We are becoming ever more reliant on electricity.
There have been several large storms in the UK this winter and most have meant that hundreds or thousands of homes have been without power for days if not weeks.
Luckily this hasn’t happened here in Oxfordshire although we often get power cuts, but most last minutes not hours.
Most of us now have mobile phones and many no longer have land-lines to our homes.
Many of us listen to the radio via digital means (either the internet or via DAB) and even old fashioned radios (using airwaves) are often mains powered.
We’re all being encouraged to get electric cars and replace our gas appliances with electric ones.
Wood burning stoves are also no longer recommended as we go carbon free.
Isolated communities can be totally disconnected if they don’t have electricity.
After a short period of time (a day or two) mobile phone batteries need to be charged as do tablets and laptops. If you don’t have electricity this becomes very difficult.
Heat and light is generally provided by electricity so homes become cold and dark.
Without the ability to recharge your car – how long will the existing charge last?
Solar panels, windmills and hydro plants could provide local power but my experience of such things is that they may be connected directly to the electricity grid and not provide much power locally.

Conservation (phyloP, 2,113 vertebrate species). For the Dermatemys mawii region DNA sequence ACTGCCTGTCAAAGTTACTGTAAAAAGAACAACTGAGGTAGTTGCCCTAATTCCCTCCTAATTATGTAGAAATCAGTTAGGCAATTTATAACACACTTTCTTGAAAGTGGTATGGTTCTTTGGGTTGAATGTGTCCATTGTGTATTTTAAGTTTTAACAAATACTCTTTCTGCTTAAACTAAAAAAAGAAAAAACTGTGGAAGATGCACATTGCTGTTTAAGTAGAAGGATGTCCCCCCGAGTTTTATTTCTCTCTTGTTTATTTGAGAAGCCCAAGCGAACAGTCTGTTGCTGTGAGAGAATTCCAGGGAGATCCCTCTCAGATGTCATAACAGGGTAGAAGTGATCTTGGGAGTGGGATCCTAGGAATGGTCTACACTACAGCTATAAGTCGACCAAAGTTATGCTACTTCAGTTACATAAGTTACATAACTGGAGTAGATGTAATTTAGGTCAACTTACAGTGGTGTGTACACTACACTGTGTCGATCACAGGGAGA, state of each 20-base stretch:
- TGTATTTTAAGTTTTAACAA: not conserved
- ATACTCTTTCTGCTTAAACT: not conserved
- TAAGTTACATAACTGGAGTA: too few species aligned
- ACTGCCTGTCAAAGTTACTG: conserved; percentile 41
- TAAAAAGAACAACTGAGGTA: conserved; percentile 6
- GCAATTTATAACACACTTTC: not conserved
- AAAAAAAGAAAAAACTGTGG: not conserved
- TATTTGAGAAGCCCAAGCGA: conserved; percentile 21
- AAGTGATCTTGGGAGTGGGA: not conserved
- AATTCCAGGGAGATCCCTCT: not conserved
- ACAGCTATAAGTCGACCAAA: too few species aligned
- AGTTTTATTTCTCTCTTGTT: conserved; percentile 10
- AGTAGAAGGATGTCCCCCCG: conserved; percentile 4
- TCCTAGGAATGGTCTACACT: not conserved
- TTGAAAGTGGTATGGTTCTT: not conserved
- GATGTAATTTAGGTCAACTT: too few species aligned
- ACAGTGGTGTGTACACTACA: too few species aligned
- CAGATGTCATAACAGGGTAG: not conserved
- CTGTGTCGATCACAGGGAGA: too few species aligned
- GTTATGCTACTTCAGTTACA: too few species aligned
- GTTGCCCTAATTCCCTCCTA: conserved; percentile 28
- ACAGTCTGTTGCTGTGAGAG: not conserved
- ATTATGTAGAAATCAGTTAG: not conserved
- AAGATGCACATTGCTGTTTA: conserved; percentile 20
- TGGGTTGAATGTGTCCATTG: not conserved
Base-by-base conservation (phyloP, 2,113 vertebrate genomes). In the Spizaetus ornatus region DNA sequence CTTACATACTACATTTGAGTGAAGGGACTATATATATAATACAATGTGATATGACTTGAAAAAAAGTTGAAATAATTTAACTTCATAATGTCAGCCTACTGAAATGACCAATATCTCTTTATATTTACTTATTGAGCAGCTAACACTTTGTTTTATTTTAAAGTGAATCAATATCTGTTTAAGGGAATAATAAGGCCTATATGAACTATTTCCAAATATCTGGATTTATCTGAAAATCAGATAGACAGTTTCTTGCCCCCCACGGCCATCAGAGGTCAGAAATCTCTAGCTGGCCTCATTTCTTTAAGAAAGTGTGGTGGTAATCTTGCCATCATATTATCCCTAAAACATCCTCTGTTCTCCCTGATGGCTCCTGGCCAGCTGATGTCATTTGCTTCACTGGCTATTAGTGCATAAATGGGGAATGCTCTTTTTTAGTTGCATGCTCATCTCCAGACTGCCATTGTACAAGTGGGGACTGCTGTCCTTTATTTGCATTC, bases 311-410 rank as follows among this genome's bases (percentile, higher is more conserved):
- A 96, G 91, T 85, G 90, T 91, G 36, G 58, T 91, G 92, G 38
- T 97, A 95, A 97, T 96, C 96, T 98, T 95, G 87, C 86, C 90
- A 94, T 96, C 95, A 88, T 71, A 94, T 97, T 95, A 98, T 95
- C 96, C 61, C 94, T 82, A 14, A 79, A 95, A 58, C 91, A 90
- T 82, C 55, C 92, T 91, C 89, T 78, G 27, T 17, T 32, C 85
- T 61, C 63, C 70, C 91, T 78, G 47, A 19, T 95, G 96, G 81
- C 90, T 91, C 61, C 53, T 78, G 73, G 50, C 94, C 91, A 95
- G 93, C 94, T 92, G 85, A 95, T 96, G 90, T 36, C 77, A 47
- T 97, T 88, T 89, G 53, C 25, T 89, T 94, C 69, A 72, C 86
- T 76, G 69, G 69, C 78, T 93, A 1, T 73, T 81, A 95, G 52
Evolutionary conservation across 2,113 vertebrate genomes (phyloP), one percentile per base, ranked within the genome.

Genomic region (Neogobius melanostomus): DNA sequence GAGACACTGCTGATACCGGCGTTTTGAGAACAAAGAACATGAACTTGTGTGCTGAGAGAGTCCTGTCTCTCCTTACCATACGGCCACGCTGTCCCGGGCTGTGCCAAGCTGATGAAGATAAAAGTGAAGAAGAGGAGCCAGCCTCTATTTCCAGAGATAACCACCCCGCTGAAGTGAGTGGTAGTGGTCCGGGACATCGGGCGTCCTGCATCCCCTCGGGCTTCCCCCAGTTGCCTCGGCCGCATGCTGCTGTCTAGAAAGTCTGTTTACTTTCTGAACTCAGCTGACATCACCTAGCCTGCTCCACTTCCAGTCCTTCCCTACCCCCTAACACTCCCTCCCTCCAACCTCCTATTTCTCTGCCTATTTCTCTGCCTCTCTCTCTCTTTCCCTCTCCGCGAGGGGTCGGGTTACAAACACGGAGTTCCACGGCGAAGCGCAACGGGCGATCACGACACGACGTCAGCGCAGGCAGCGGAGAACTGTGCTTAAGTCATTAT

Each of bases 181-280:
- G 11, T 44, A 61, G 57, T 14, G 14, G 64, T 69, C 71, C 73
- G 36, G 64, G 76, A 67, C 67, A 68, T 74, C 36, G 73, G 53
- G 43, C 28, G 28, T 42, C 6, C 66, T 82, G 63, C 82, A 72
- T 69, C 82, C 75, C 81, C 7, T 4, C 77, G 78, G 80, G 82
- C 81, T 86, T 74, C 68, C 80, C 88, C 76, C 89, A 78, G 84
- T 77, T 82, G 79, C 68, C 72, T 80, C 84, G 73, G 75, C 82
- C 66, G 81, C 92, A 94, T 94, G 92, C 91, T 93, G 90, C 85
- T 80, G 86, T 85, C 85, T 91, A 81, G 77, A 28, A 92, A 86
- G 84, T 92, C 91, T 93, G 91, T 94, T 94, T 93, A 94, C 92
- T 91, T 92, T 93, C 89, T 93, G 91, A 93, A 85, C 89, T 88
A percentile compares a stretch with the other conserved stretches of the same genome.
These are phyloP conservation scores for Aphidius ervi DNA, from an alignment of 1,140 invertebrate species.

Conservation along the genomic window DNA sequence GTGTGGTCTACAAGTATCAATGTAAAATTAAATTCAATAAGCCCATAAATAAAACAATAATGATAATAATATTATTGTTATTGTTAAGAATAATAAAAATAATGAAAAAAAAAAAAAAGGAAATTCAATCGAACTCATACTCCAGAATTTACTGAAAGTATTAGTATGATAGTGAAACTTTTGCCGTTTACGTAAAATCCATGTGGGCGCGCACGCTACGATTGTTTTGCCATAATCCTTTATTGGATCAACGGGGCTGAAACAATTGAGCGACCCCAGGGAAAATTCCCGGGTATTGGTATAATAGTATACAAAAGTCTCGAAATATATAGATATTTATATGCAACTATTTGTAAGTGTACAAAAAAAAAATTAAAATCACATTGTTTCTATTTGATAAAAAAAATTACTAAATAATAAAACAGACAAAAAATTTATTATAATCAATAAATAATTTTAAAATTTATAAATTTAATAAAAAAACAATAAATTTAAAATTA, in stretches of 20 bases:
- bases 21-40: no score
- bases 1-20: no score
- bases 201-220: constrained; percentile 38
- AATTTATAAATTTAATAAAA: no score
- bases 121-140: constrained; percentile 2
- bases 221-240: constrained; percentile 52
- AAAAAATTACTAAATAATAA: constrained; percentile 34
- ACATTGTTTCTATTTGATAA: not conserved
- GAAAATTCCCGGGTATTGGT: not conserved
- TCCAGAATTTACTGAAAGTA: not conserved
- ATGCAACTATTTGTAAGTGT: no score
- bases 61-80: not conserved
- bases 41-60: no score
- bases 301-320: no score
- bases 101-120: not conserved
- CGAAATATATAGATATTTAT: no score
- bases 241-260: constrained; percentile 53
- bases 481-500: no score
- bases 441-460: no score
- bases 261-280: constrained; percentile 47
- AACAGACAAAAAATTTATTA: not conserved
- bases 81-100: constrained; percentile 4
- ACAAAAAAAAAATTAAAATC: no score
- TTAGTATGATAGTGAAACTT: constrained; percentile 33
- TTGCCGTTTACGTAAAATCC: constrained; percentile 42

So in an emergency this may not help.
In 1987 I lived in Surrey and after the big storm, trees blocked our rural lane and brought down the power cables - this is a very good reason for making sure all cables are underground not overhead.
We were isolated for about 10 days. Our small community of 8 households was lucky. Between us we had three wood burning stoves which generated heat and hot water, and two cast-iron oil-burning ranges on which to cook.
So we lived together and cooked together until all the trees (some with trunks more than a metre across) had been removed.
The telephones still worked (land-line in those far-off days) so we could reassure friends, family and colleagues that we were safe and well.
The sooner we can guarantee continuous power to everyone or provide adequate alternatives in an emergency, the better.
I would like to live in a carbon free world but want to be able to stay warm, eat and communicate as well.